"When you look at the buying personalities behind these various vehicles, you start to see what insurance companies take into account when pricing a policy," says Paradiso. "The middle-aged father of two driving the Ford Explorer is going to be a statistically safer, more experienced driver than your typical 20-year-old driving a Ford Focus, which means he's also cheaper to insure."
|Make/Model||Annual average insurance cost||MSRP||Cost ratio|
|1. Ford Explorer||$1,301||$34,345||3.8%|
|2. GMC Sierra||$1,272||$28,315||4.5%|
|3. Chevrolet Silverado||$1,269||$27,815||4.6%|
|4. Chevrolet Equinox||$1,265||$26,105||4.8%|
|5. Dodge Ram 1500||$1,302||$26,855||4.8%|
|Make/model||Annual average insurance cost||MSRP||Cost ratio|
|1. Ford Focus||$1,391||$18,045||7.7%|
|2. Toyota Corolla||$1,400||$18,665||7.5%|
|3. Hyundai Elantra||$1,384||$19,085||7.3%|
|4. Honda Civic||$1,368||$19,910||6.9%|
|5. Chevrolet Cruze||$1,318||$19,695||6.7%|
What's more, age plays a role in the amount of money a consumer is willing or able to spend on a vehicle, says Ian Adams, western region director and insurance expert with the nonprofit R Street Institute. That means older drivers with well-established driving records -- and therefore lower insurance rates -- are more likely to be able to afford the more expensive vehicles on this list, which tend to be the SUVs and trucks.
Adams says that perception of safety also figures prominently in a consumer's likelihood of purchasing a certain type of vehicle, particularly as they age.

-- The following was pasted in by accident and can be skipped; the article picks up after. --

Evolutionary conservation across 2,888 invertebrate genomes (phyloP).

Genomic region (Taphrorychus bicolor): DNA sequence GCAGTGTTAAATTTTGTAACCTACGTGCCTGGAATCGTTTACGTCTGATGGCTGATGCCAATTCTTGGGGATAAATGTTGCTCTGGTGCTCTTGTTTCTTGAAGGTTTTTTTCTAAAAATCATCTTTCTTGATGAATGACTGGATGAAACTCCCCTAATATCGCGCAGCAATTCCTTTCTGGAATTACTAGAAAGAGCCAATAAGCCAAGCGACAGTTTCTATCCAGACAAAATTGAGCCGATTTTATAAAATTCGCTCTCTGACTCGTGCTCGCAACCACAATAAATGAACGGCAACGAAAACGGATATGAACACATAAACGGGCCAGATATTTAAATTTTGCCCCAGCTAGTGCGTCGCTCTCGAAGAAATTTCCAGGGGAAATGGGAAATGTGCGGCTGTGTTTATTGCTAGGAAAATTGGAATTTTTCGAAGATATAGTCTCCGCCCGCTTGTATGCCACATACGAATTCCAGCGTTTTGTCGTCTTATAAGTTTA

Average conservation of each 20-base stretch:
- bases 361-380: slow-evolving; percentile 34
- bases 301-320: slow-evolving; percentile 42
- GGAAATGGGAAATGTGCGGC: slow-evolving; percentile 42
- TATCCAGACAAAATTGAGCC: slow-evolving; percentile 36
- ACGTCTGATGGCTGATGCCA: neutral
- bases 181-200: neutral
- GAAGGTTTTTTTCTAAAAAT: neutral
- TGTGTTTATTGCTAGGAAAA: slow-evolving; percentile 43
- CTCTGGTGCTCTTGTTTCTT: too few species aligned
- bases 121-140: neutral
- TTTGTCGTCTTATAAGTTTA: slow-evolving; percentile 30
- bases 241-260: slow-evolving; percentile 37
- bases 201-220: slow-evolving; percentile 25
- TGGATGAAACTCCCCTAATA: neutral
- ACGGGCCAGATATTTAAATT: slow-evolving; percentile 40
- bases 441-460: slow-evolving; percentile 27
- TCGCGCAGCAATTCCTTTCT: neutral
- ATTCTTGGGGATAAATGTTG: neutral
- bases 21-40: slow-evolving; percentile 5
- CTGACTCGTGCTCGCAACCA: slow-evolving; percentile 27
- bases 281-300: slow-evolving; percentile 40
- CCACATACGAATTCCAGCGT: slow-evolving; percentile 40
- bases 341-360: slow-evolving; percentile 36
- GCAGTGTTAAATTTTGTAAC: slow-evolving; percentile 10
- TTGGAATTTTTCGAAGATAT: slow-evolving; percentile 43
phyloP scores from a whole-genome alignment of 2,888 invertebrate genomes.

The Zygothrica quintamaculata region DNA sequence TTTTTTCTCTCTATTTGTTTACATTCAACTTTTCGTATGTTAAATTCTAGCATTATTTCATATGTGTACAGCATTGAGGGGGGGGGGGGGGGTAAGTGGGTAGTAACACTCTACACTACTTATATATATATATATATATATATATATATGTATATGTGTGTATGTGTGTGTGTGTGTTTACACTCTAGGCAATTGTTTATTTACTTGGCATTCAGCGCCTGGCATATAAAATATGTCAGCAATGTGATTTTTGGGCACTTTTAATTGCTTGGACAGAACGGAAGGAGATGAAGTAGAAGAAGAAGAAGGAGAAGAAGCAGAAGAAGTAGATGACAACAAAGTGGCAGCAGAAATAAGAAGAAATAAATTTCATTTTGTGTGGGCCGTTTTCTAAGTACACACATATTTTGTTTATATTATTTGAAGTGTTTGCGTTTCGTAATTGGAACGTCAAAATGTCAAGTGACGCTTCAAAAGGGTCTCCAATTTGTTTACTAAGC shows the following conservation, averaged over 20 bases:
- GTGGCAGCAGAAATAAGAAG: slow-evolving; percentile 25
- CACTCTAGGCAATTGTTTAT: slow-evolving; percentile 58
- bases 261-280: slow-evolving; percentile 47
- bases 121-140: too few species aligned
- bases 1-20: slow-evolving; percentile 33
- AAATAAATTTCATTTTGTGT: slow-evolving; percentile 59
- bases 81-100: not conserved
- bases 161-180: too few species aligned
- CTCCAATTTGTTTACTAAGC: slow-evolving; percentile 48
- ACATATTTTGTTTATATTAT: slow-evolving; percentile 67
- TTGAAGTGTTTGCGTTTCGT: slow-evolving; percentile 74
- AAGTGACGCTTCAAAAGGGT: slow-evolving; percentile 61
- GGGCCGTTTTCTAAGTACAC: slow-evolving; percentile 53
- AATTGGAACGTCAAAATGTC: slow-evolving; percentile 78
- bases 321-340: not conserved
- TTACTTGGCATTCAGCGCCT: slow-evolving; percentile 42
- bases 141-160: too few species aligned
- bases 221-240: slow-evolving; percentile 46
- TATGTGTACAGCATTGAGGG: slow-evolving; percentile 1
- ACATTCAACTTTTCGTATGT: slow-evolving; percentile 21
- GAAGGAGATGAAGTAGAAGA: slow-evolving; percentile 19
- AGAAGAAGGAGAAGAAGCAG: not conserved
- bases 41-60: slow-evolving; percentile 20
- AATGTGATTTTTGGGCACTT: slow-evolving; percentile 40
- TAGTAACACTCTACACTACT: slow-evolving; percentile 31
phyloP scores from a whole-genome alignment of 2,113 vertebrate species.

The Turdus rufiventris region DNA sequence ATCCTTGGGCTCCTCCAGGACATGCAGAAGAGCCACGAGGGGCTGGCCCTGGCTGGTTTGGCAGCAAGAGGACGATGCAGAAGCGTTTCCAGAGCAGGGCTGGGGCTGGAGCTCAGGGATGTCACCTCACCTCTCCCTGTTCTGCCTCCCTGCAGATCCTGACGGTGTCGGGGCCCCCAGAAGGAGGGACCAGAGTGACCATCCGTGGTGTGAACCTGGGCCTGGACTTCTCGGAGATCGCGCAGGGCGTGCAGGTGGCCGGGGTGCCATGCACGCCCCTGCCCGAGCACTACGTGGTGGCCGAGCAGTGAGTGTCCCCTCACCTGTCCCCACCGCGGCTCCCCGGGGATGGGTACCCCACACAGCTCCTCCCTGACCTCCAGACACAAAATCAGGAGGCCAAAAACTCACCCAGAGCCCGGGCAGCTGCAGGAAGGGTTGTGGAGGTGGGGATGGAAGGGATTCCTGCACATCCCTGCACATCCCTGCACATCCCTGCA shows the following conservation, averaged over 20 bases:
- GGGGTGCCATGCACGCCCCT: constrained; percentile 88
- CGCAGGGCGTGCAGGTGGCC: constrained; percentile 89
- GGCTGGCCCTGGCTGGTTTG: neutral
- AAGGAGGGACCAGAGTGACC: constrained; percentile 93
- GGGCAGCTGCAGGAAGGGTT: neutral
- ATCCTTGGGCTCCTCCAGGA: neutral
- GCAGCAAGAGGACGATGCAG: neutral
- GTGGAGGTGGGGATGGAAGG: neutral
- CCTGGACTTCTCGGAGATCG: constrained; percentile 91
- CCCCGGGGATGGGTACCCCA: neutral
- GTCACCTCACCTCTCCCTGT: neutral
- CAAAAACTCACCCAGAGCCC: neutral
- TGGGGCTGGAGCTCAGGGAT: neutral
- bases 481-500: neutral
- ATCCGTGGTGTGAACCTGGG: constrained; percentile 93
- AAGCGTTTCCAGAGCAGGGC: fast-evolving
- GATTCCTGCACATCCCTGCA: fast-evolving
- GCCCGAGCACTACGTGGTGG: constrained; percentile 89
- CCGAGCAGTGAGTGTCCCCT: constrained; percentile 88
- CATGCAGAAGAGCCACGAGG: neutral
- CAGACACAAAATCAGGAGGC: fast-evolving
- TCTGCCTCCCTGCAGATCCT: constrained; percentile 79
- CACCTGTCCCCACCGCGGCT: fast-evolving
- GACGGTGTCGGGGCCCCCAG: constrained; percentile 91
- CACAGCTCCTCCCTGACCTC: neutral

"Therefore, my thesis is that older buyers who are safer and more able to purchase SUVs are also more likely to self-select into the vehicles that they believe are safer and more secure," says Adams. "This leads to higher relative insurance costs for the sedans in the top 20 and lower relative insurance costs for the SUVs in the study's ranking."
Third, a particular car's theft frequency will also play a role in insurance premiums. For instance, the Ford Focus, Chevrolet Cruze and Toyota Corolla were all listed in the National Insurance Crime Bureau's 2014 annual Hot Wheels report, which identifies the 10 most stolen vehicles in the United States. The more likely a vehicle will be stolen, the more expensive it is to insure.
Shop for auto insurance before you buy a vehicle
According to Paradiso, the vast majority of his clients have no idea what they're going to pay for insurance until they've already bought the car. But he says this study accentuates the need to shop for insurance beforehand.
"Unfortunately, people are very impulsive and they buy what they want and then worry about the rest later," says Paradiso. "But it's much wiser to call your agent first and ask what you're going to pay for insurance on a particular vehicle before you decide to buy it."
Study methodology: insuranceQuotes.com commissioned Quadrant Information Services to measure average car insurance premiums using data from the largest carriers (representing 60-70% of market share) in each state.
Assumptions included: Driver is a 45-year-old married, employed female with a clean driving record. The hypothetical driver has a bachelor’s degree, an excellent credit score, no lapses in coverage and the following limits: $100,000/$300,000 (bodily injury), $100,000 (property damage), $100,000/$300,000 (UI/UIM), $10,000 (PIP) and a $500 deductible.